“To live in hope is to adopt a basic stance or direction, like iron filings in a magnetic field. It is to be drawn to something beyond the immediate concerns of everyday, to look to the horizon and to see more than a limit on our vision, and our own possibilities. In short, it is to be oriented to the future, understood as a gift with God, with new divinely imagined possibilities, not just then outcome of events and actions in the the past and present. To live in hope is to live in the energy field of the future.” — Christiaan Mostert

On Friday morning I took MrE out for POPS. It is cold, and so we bundled up. Over the past few weeks I have often made him wear a stocking cap, but today I put one on too. And Ezekiel was thrilled. He kept touching our heads and saying “hat”. When we stopped at Hammerhand for coffee and cinnamon rolls, I took my hat off – he immediately took his off. As we left, now a little sweeter, he automatically pointed to our head, “hat”. So we put on our hats.

“And he will go on before the Lord, in the spirit and power of Elijah, to turn the hearts of the parents to their children and the disobedient to the wisdom of the righteous—to make ready a people prepared for the Lord.” — Luke 1:17

In Luke the angel introduces John the Baptist with an OT prophecy from Malachi 4. Much of John’s tasks to “go before” and “make ready” are general: in the way of Elijah1 John will move the people to righteousness. But the prophecy includes one specific task: John will “turn the hearts of the parents to their children.”

My first reading of “turn the hearts of the parents to their children” left me pondering parents loving their kids. But every generation – even one far removed from us – loves their children. So it is hard to imagine that was John’s specific task. Hard to imagine that could prepare the way for Jesus.

Interestingly the book of Malachi includes the reverse, “turn the hearts of children to their parents” (4:6), but the angel drops that part. Gabriel’s prophecy for John turns only toward the future generation, not the past.

To prepare the way for Jesus meant John was preparing the way for a major shift. The Jewish traditions, worship, even the definition of the people of God was about to change.  Their religion was based on lineage — they were children of the patriarchs. They acted out the faith of their parents. But the people of God would no longer be defined by previous generations. The hearts of parents needed to turn to find the new reality; one not based in the past, but in the future.

In this way the people of God would be led forward not by their past, but by relationship with God (first by Jesus, now guided by the Spirit). Their ministry would not be acting out traditions or the law, instead following the way of Jesus. It is a way of sacrifice and love — the goal is expanding salvation. This is why their heart must turn, away from protecting their past, toward those who do not know the love of God.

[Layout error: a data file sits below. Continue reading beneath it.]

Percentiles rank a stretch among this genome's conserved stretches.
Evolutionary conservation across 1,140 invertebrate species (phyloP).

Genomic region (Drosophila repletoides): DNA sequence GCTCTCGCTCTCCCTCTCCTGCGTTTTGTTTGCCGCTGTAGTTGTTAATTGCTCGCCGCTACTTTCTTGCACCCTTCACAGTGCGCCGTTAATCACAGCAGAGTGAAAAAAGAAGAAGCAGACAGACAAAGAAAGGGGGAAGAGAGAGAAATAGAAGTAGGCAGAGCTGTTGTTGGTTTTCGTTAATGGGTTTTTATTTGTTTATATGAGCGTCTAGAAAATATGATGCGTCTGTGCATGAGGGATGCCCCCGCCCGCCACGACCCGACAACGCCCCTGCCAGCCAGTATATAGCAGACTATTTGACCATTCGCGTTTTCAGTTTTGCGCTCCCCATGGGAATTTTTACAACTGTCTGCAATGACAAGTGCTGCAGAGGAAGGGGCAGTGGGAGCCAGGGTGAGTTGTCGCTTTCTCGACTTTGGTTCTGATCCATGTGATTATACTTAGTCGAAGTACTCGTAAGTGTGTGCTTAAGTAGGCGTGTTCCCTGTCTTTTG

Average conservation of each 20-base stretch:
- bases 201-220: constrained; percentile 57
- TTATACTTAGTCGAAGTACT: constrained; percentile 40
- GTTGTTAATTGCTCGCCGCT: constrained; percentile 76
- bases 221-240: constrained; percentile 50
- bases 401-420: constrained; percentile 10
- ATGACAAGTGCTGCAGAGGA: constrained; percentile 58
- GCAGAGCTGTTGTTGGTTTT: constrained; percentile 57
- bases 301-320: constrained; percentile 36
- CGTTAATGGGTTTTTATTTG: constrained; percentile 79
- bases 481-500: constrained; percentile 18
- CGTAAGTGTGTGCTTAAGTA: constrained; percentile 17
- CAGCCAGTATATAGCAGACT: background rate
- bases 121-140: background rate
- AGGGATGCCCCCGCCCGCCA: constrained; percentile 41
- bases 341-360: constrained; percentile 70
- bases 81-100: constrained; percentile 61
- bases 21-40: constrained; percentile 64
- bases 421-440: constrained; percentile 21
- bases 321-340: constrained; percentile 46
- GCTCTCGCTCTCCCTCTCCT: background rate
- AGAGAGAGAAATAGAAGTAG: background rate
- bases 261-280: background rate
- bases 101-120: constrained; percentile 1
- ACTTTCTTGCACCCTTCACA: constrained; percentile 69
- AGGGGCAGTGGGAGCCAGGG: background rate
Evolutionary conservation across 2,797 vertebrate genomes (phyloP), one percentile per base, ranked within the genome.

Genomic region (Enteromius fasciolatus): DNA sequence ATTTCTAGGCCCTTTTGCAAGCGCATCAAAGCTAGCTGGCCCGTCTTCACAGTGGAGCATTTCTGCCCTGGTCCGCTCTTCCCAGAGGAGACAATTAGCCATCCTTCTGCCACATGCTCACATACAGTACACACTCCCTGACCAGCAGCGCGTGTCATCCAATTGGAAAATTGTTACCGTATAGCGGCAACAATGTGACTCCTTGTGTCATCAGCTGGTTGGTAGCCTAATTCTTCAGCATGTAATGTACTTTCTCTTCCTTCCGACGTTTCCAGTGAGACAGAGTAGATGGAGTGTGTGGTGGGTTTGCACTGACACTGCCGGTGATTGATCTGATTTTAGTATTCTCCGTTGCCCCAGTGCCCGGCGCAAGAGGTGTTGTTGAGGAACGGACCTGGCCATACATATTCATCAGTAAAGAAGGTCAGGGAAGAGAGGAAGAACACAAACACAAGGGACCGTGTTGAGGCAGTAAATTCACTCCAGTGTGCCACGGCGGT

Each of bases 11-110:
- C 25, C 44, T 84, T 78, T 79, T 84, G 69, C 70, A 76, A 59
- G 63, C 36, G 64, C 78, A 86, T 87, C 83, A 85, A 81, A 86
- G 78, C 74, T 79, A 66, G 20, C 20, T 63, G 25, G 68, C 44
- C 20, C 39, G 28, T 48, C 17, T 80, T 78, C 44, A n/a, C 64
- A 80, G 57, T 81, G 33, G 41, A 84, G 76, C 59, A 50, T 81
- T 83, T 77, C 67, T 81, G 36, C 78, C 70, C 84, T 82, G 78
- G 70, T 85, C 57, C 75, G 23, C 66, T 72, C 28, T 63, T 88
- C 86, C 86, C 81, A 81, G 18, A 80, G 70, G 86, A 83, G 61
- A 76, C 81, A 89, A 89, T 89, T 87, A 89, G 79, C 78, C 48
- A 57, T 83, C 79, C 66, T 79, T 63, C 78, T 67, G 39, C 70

This message of John, “turn your hearts”, is true not only for that generation. Each new generation has a way of seeing the world. It is easy to stumble and believe my era is the culmination. That our way of doing things – traditions, practices, theologies, world views – are the best. When we believe we have arrived, it is easy to let go of our commission. Then our hearts turn toward the past. We focus on maintaining our ways, protecting our ways, rather than saving the next generation. And in this we stumble and miss the way prepared by John – the way of Jesus.

I love my son Ezekiel. For a moment he wants to be like me. Beyond that stocking caps need a ball and coffee deserves cinnamon rolls, I desire to teach him to never remain. The world we live in is rapidly changing. Issues I had not pondered are upon us and past us. It is tempting to try to stop everything. To protect. To go backwards. But this world is not our home. Our hope is in the future.

So I turn my heart toward salvation. Not mine alone, I turn toward the salvation of the next generation. And not just for my children, because all of the world is a lost child of God. A heart turned toward salvation realizes the issues of today are often just blinders preventing us from sharing the love of Jesus.

So like John, I prepare the way for Jesus. My heart turns towards other’s future and my hope is all will receive salvation… only the love of Jesus will bring us there.

1 — John and Elijah did share some specifics: weird eating habits — Elijah was fed by ravens, John ate locusts and honey; both directly challenged Kings — John beheaded, Elijah chased. But I do not think John was in the habit of chopping up his enemies… Elijah and up prophets of Baal

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